June 20, 1988
Early Transportation Remembered
The trolley car came to the Hoxie-Walnut Ridge area around 1900. It was founded and established by Col. W. M. Ponder, and continued to serve the local citizens until the 1930's.
The car traveled from south Hoxie at the railroad yards and continued to the Higginbotham block in Walnut Ridge, where an ice house was located. The trolley route laid near the railroad where Highway 67 runs now. At one time this was a dirt road and was later graveled.
The trolley car was in great demand by the railroad men and others.
The car was pulled by mules through the two towns in the early days, but with electricity came improvement.
In the early days, around 1900, buggies and good riding horses were used for transportation. By 1924 a few cars buzzed the streets of Hoxie.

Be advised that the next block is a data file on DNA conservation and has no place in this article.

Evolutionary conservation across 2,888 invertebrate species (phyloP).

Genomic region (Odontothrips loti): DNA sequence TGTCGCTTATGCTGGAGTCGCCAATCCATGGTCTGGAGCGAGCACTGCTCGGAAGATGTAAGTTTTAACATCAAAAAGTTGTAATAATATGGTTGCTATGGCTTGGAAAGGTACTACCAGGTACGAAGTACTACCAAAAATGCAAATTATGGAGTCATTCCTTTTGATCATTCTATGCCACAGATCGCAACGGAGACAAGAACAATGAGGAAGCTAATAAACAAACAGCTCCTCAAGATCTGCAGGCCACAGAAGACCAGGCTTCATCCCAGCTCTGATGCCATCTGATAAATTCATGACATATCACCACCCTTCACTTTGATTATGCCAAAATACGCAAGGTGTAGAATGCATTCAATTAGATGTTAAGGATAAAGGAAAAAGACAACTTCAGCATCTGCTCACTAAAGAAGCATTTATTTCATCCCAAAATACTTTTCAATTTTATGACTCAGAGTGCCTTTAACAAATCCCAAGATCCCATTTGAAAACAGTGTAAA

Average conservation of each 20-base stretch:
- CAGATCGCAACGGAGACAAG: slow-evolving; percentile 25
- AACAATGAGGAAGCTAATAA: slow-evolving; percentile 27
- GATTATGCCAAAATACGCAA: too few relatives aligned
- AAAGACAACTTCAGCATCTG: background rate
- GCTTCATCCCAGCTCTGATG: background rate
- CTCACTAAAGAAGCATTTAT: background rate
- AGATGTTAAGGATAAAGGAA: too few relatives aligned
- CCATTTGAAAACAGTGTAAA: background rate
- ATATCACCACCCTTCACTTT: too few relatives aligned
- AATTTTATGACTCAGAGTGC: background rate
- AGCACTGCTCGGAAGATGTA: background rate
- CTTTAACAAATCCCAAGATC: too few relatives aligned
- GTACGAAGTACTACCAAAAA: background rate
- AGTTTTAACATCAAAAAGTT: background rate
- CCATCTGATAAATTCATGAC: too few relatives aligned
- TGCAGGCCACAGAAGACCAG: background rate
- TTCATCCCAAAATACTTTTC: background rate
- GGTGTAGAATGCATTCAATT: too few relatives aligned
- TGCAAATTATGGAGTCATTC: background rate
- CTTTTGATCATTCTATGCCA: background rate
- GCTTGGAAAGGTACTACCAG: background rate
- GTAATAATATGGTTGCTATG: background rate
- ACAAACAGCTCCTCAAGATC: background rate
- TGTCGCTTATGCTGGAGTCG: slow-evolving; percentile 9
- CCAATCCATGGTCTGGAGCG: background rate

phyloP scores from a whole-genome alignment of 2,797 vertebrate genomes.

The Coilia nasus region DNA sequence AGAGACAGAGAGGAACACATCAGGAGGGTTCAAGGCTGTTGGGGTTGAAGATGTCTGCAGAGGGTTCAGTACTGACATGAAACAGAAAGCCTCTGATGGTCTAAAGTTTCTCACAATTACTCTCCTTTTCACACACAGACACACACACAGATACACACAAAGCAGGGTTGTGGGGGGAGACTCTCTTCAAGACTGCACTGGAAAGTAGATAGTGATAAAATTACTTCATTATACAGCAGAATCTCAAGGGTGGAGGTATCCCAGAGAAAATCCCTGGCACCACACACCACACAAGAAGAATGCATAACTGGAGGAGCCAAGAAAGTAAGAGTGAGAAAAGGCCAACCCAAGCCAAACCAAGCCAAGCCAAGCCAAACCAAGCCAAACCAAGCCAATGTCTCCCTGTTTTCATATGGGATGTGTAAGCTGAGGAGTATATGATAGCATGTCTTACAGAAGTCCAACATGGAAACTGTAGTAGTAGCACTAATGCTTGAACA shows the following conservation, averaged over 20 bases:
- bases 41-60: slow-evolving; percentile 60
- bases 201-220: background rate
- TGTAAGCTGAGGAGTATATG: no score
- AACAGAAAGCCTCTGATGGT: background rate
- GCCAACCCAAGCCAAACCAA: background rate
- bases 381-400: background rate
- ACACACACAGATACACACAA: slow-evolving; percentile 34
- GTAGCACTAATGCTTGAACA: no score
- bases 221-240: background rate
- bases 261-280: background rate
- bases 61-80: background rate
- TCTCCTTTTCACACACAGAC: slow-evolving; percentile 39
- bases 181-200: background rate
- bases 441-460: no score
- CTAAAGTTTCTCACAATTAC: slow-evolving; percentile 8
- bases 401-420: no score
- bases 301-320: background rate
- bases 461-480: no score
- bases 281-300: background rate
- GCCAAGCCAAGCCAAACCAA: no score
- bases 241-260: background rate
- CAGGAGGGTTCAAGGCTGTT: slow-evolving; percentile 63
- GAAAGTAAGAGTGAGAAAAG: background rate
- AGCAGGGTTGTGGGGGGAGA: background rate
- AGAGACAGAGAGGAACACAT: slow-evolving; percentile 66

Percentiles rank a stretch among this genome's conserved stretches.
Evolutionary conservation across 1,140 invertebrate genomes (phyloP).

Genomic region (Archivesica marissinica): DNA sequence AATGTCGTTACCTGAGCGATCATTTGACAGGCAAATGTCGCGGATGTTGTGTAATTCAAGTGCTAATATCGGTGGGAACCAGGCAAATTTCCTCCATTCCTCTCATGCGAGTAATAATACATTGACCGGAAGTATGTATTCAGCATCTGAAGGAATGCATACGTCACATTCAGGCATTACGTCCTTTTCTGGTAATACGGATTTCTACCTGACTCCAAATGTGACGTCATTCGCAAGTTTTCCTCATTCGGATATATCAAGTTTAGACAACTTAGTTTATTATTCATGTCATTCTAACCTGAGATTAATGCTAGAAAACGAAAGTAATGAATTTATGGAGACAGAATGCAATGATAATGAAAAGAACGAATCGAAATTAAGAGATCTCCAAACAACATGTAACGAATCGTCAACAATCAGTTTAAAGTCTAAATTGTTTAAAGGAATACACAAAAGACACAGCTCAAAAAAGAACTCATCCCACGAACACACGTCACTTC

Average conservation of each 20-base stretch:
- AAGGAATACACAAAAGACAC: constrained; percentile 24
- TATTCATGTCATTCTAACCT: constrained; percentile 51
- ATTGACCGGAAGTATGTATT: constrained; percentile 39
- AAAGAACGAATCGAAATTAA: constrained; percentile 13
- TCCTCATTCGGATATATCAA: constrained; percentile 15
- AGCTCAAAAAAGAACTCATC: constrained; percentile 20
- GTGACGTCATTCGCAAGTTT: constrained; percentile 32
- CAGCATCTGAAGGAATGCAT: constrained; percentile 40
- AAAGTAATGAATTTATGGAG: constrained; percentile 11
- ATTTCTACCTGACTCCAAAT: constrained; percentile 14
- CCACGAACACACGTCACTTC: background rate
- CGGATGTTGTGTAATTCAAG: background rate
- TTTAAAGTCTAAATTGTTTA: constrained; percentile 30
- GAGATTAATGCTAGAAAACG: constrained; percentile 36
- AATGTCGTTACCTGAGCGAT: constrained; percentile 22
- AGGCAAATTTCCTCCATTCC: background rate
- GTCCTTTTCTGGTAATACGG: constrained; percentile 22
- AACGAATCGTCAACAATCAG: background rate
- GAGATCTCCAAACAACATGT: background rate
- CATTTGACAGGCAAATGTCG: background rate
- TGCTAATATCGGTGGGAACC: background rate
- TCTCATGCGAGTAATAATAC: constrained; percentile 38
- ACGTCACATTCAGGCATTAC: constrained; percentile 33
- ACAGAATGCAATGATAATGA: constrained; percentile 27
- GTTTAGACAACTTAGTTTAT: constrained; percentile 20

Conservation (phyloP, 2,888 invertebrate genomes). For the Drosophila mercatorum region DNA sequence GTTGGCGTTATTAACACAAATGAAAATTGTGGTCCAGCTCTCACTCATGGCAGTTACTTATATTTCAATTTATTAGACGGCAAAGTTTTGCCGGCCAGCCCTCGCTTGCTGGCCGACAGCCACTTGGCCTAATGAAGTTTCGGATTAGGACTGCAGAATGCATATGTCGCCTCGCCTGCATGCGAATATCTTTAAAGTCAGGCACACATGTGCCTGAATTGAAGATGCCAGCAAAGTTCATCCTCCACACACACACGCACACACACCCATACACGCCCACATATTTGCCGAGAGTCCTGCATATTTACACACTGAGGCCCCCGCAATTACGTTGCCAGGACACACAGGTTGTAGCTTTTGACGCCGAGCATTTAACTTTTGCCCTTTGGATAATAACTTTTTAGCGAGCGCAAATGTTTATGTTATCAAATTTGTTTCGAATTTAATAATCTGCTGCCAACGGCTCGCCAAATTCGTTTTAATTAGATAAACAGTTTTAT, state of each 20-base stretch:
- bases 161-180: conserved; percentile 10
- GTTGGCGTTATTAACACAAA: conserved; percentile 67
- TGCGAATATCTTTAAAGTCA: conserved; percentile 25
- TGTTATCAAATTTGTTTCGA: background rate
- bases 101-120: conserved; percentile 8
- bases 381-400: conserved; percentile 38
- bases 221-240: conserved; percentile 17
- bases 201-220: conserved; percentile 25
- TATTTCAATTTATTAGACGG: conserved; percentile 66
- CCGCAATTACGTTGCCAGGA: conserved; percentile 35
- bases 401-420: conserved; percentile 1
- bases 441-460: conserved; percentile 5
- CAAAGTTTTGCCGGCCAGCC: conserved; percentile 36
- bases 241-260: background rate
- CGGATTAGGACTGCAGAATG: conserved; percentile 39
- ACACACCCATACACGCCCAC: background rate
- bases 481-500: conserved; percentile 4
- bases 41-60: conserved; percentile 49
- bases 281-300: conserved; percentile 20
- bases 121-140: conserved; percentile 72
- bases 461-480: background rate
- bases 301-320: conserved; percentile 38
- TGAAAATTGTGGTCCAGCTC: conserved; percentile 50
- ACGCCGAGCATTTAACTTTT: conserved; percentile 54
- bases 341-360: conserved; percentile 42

Ralph Lehman's Studabaker car agency was located across from the service station at the 4-way stop on Highway 67. There was also a tin building that housed a weekly newspaper many years ago.
Taxis, and lots of them, met the trains at Hoxie, 24 hours a day, seven days a week. They parked beside the cafe five and six at a time.
With the stock market crash in the 30's many people were put on foot due to expenses. Hoxie had good sidewalks so people walked or skated to their destinations.
After the street car came the bus, which was owned and driven by Mr. John Stewart. Bus fare was ten cents from Warner's Drug Store to Walnut Ridge. He ran the bus every hour for 12 hours a day.
During winter months Mr. Stewart built a fire in a stove and put the vent pipe out a window to heat the bus. Summer months were hot so all the windows were put down to just let your hair blow.
From: Centinennial Edition 1888-1988 HOXIE, ARKANSAS. 20 June 1988